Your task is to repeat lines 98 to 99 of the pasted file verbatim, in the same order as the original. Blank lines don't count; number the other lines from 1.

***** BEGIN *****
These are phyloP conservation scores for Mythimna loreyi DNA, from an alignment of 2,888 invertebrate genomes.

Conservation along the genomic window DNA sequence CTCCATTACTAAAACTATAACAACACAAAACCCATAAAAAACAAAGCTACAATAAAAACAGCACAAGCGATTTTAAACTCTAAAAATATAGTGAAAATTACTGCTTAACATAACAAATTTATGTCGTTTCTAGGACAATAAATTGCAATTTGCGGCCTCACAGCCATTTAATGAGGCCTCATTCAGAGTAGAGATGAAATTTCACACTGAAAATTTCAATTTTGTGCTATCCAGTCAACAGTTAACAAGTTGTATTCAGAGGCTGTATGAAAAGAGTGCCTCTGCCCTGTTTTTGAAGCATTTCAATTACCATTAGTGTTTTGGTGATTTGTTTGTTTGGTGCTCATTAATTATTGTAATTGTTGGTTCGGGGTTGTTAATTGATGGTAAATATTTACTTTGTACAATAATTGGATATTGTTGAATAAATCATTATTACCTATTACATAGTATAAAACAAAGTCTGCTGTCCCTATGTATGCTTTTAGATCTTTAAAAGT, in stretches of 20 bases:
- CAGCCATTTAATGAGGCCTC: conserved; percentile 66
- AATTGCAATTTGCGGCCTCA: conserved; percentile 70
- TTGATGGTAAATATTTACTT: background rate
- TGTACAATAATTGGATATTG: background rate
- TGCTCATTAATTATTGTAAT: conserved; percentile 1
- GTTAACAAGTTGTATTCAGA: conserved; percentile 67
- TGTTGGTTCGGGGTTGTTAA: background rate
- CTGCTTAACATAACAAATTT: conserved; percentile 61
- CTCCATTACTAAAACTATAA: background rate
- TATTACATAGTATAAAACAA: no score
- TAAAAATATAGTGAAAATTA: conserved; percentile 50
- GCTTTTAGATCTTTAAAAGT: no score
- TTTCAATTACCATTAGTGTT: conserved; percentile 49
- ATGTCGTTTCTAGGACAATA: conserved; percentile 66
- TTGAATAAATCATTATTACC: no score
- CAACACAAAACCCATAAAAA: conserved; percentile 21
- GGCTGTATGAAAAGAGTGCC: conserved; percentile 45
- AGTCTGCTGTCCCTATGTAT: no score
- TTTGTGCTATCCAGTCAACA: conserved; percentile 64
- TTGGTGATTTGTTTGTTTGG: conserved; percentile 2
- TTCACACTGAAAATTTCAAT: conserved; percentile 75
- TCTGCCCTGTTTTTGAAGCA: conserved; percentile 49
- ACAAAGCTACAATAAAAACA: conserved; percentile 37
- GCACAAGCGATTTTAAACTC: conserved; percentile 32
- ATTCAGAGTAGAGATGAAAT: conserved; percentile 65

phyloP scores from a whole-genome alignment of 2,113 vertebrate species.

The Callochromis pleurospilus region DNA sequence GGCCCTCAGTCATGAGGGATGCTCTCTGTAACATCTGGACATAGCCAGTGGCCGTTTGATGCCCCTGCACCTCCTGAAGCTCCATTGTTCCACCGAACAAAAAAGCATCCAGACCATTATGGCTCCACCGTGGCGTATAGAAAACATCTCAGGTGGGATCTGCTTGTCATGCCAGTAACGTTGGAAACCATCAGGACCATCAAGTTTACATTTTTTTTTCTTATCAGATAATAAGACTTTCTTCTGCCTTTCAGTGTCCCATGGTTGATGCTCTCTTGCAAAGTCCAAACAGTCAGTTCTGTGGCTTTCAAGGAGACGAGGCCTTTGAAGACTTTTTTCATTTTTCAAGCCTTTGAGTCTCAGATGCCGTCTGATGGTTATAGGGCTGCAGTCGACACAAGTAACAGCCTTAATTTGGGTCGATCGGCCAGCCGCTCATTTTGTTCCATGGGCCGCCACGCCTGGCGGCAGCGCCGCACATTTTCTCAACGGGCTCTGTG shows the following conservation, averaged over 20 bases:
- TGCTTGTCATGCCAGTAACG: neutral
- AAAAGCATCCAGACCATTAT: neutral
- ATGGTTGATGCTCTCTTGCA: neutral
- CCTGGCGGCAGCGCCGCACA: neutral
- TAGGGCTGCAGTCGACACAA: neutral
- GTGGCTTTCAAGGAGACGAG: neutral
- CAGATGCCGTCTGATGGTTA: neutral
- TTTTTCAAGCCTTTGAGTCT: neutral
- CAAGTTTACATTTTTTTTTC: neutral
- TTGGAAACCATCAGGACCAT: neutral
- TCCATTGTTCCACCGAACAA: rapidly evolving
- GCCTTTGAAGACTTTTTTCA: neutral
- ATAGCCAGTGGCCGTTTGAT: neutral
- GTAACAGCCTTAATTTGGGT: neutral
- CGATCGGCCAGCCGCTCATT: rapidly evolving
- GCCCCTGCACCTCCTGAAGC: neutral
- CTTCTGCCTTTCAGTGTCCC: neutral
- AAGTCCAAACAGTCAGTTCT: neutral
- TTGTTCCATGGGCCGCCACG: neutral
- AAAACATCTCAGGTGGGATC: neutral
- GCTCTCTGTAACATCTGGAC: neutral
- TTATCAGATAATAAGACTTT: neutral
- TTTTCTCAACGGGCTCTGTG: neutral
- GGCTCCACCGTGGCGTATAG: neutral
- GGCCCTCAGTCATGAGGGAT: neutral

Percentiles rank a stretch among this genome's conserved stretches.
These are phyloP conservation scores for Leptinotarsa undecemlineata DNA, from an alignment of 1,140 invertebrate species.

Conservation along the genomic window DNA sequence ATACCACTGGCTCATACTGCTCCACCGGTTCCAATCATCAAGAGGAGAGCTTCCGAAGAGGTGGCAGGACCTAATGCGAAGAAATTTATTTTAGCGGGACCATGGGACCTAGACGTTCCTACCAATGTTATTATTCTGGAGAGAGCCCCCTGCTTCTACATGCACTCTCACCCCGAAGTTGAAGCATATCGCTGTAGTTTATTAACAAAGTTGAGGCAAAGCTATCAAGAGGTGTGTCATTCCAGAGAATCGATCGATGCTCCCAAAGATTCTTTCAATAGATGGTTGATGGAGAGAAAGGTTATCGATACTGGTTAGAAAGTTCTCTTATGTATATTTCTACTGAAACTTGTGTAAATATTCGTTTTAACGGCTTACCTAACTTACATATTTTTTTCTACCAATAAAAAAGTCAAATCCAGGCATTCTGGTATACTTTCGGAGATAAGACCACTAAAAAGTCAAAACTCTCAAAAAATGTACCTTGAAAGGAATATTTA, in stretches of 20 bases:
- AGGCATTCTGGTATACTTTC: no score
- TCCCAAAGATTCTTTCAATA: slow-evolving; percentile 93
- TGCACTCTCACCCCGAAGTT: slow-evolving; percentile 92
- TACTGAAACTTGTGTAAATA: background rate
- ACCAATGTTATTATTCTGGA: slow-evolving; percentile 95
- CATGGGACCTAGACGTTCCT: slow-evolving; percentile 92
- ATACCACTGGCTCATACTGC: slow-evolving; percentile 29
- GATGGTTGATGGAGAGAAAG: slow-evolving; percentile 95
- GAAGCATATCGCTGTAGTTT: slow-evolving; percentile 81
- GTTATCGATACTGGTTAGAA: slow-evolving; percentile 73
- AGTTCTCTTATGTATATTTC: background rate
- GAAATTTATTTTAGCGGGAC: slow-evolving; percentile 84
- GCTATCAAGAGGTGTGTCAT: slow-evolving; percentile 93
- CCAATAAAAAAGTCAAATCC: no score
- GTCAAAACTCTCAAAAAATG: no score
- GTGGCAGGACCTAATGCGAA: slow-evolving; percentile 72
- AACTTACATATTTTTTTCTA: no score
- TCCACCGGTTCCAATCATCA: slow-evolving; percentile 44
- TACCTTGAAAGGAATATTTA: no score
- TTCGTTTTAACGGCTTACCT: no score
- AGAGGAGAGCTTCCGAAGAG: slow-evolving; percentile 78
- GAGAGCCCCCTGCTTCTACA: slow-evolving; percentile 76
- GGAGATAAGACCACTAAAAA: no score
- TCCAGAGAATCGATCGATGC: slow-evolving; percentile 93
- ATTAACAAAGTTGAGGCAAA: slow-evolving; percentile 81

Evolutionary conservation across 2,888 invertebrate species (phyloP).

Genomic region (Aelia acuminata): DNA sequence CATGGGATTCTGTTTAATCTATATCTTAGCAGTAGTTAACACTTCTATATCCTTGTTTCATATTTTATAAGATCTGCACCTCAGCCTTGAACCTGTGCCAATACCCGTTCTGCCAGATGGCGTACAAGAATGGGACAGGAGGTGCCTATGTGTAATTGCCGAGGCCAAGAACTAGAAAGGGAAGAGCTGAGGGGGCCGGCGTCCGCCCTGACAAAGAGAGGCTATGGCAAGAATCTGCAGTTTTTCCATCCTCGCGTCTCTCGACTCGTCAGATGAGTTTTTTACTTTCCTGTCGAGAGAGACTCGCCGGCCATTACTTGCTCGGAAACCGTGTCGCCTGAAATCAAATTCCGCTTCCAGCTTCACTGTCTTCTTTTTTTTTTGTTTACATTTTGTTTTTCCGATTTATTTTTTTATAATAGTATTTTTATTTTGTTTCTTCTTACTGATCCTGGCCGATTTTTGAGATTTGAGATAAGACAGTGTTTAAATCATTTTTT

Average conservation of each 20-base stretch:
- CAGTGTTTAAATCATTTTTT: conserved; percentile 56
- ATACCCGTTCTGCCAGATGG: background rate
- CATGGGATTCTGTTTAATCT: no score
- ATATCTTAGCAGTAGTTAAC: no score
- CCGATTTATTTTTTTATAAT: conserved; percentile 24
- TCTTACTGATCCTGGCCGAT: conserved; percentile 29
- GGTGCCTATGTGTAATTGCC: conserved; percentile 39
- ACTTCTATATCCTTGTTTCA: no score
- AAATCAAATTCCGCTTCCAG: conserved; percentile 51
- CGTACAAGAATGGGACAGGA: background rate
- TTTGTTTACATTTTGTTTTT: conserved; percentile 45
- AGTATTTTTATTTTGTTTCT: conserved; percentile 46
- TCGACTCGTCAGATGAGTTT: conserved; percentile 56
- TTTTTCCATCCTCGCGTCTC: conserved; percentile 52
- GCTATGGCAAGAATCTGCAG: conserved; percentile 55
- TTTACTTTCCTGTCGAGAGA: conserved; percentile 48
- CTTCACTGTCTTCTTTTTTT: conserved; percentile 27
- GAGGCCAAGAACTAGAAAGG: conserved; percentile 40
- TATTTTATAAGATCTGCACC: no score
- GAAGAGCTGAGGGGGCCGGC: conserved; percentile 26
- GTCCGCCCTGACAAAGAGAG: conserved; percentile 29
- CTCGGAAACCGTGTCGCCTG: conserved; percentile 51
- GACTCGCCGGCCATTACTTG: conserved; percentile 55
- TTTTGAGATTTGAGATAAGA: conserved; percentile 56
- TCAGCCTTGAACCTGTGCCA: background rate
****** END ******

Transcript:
- TCGACTCGTCAGATGAGTTT: conserved; percentile 56
- TTTTTCCATCCTCGCGTCTC: conserved; percentile 52